Student Question

What do Kino's reactions to Juana's pleas in chapter 3 of The Pearl suggest about his personality?

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Once news of his capture of the Pearl of the World spreads, Kino becomes every man's enemy. "The news stirred up something infinitely black and evil in the town" and the people have now become envious. People come to his doorway to sell things, to ask favors. Kino's brother Thomas asks him what he will do now that he is a rich man. Kino envisions Juana and he being married; he sees his son Coyitito in a little sailor suit. "My son will go to school ... He will read," vows Kino.

But fear grows in Kino who has seen the eyes of envy. So he has begun to make a "hard skin for himself against the world." After the priest and doctor visit, a thief comes in the night; Kino cuts this intruder with his knife. Terrified by this intrusion in the dark, Juana pleads with Kino to throw back the pearl into the sea, but Kino is hardened to her pleas.  For, he insists, "This is our one chance," their one oppotunity to have enough money for Kino to attend school and become an educated person:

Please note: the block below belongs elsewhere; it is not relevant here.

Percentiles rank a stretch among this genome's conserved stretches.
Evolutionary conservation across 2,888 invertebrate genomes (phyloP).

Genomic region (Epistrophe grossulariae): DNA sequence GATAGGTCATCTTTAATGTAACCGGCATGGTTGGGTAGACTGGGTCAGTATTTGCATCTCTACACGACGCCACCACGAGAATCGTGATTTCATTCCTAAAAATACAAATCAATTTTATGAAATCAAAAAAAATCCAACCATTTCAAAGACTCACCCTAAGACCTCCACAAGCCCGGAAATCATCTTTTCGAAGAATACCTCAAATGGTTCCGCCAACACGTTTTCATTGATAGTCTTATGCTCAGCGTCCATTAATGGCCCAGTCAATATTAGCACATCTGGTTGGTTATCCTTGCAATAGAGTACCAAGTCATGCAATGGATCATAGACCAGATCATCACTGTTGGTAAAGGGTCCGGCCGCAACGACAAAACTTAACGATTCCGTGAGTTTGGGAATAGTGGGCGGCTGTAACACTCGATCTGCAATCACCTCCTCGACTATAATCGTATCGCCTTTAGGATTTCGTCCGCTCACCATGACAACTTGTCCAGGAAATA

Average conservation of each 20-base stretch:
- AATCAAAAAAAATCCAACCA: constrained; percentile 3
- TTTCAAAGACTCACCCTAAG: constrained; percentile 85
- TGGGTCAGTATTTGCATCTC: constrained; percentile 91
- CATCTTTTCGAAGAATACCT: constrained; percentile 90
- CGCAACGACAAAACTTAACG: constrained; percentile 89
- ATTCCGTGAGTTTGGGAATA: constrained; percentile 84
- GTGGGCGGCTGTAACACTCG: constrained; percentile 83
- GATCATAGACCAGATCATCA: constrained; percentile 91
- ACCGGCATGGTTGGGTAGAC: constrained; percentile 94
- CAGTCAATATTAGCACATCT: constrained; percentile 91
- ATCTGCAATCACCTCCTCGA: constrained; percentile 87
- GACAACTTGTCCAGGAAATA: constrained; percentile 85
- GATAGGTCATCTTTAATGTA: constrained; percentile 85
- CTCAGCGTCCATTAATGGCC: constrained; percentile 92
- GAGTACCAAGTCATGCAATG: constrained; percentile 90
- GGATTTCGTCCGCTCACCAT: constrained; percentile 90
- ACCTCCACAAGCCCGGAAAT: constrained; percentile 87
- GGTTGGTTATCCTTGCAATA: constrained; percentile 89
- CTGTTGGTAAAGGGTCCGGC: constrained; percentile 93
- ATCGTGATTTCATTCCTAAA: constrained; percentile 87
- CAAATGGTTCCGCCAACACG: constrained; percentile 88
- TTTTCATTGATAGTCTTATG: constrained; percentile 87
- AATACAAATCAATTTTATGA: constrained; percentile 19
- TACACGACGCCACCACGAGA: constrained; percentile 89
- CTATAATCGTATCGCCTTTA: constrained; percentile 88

"Our son must go to school. He must break out of the pot that holds us in."

Nevertheless, Juana is frightened and insists that the Pearl "will destroy us all....Even our son." Kino silences her, saying that they will sell the pearl in the morning and all the evil will be gone and just the good will remain. After Juana is quiet, Kino digs up his pearl and gazes at it; from this great pearl, Music then emanates, and along with this comes a promise of comfort and security and a "poultrice against illness and a wall against insult." He smiles at this promise, and he "begins his day with hope."

Clearly, there is a growing conflict between Juana and Kino. While Kino views the great pearl as their one "hope," Juana perceives it as threatening their security as an evil. 

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